good-looking as her. The reason she looks so attractive is because she’s always
standing next to Angie ‘the burn victim’ Lasko and Larda Maxwell. Why do you
think she keeps them around?”
“Oh boy, you have names for all of them,” Evangeline
“Meh, Larda is too obvious to really take credit for. But
you can’t tell me Angie doesn’t look like a burn victim with those ridiculous
He was right: she couldn’t deny it, so she said nothing at
all. Evangeline brushed her wind-swept hair out of her eyes and started pulling
it back into a hasty ponytail. “I guess I should expect them to get even with
me tomorrow, huh?”
“I wouldn’t worry about it, Evangeline. If anything, they’ll
probably focus on me.”
“Is that what you meant by catching hell over it?”
“They’ll probably spread some stupid rumors. Genghis may try
to get one of her boyfriends to beat me up.”
“Oh, gosh, Sebastian! I’m so sorry I got you involved in
“Well, you didn’t. I did.”
“I’m not worried about that stuff. But if any of the
preceptors or the nuns overheard us, they’ll probably go to my mom and dad and
“What’s wrong?” Evangeline asked, feeling rather guilty.
“You said you live on Summerlea, right? I got so caught up
in talking to you I forgot where we’re going.” He pivoted on his heel and was
already walking in the other direction.
“Don’t worry about it,” she quickly put in as she followed.
“What about your parents? I’d really hate for you to get in trouble over me.”
This was a pro forma lie, albeit
unintentional; for even as she said the words she realized that the thought was
flattering and exciting.
“I’ve been saving up to buy my mom’s old car. It’d be just
like them to call off the deal over this.” Sebastian ground his teeth a little.
Evangeline was quick to volunteer her help. “If it would
help at all, I’ll talk to them, tell them how it really happened!”
Sebastian looked at her out of the corner of his eye,
“It’s the least I can do,” she said.
“I may just have to take you up on that.”
Sebastian led Evangeline home more quickly than she would
have liked. They talked the whole way, their conversation effortless and
pleasant. She found herself laughing a lot more than she was used to. When her
house finally came into view over the lip of the hill, she thought she might
pretend not to notice where she was and keep on walking.
Then she spotted her dad’s car along the curb and remembered
that he wasn’t working today. Very briefly she considered introducing Sebastian
to her father, but she doubted either of them would appreciate that.
“Well, I guess I’m home.” The announcement came with such a
dolorous tone that Sebastian eyed her curiously and Evangeline, surprised that
her inner thoughts had crept so blatantly into her voice, let out a little
“Thanks for walking me, Sebastian. And… for everything
He winked at her. “My pleasure, Evangeline.”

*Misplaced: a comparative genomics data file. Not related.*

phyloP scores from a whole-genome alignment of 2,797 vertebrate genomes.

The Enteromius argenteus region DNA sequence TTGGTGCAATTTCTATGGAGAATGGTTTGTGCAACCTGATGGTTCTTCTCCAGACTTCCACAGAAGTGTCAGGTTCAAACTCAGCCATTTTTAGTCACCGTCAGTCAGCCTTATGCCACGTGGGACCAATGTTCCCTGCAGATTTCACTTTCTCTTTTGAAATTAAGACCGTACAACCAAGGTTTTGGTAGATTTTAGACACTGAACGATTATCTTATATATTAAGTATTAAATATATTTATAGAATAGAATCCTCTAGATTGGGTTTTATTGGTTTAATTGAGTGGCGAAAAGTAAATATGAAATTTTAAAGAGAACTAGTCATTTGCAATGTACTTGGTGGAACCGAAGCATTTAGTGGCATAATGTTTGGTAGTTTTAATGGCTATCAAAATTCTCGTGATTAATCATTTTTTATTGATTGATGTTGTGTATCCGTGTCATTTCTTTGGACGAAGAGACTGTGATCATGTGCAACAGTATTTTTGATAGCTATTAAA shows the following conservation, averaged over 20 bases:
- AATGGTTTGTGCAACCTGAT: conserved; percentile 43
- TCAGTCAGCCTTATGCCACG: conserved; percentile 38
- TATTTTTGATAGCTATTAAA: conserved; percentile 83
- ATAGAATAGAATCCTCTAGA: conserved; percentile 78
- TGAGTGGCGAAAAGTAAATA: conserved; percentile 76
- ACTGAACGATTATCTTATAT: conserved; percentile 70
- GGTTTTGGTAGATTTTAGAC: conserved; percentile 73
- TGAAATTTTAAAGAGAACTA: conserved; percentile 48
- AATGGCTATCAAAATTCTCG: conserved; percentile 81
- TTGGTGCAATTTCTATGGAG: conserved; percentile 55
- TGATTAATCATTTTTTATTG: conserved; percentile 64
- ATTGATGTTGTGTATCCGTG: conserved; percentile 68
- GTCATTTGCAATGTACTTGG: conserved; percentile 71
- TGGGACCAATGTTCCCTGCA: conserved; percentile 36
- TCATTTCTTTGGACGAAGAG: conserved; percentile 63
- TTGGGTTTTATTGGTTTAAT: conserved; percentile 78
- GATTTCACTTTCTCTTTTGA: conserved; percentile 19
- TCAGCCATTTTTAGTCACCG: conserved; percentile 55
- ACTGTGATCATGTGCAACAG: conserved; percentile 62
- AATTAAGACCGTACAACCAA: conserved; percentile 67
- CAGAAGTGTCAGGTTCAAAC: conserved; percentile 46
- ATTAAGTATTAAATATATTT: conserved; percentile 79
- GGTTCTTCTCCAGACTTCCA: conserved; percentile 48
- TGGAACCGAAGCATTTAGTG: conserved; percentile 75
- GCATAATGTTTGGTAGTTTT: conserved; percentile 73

“So… I guess I’ll see you tomorrow?” she asked, backing up
the stairs to her front door.
“I’ll look for you. Oh! Wait!” He held up his wrist and
pulled his sleeve up. A rectangle of glossy black plastic strapped to his wrist
flashed in the sunlight. “Uhm, did you want to swap contact info? I don’t know
if you have your mobi on you…”
“Yeah! I do!” she replied excitedly, and hastily dug her own
bodycomp out of her jacket pocket. She tapped it flat against his, and the two
mobis chimed in sequence.
“Feel free to call or message me whenever!” Then,
embarrassed by her over-enthusiasm, she wished him a good night and ducked
inside her house almost before he could reply.
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Marshmallow was already purring and rubbing his back against
her shin by the time she’d stepped through the foyer into the living room.
Evangeline scooped the cat up off the ground and let out a squeak of happiness
as she cradled him against her chest.
“I missed you today! Even though you got me in trouble!” she
said, tapping him on his pink nose.
“Trouble? What kind of trouble?” Matthew Garver drew the
question out slowly, sounding like a bored psychiatrist.
Evangeline started and leaped up from her crouch, and
Marshmallow sprang from her arms onto the couch. She hadn’t even noticed her
father sitting at the table, half-obscured behind a levee of cardboard boxes
that still hadn’t been unpacked. She trotted over to him and kissed him on the
For a hundred reasons, she didn’t feel like telling him
about her encounter with Genghis Cunt and the Mongolian Bitch Horde.
Fortunately, she knew from his tone of voice that he was feigning interest out
of courtesy, so she wouldn’t have to. “Nothing. I just had some cat hair on me,
He looked up from the mess of binders, protractors, and
laminated data cloth on the table and stretched his long, tan arms over his
head. “Ah, fashion trouble,” he yawned.
Matthew stood up and leaned against the back of the chair as
he sized up his daughter. “Well? How was this so-called school of yours?” There
was a note of gentle mockery in his voice, and his shrewd grey eyes squinted at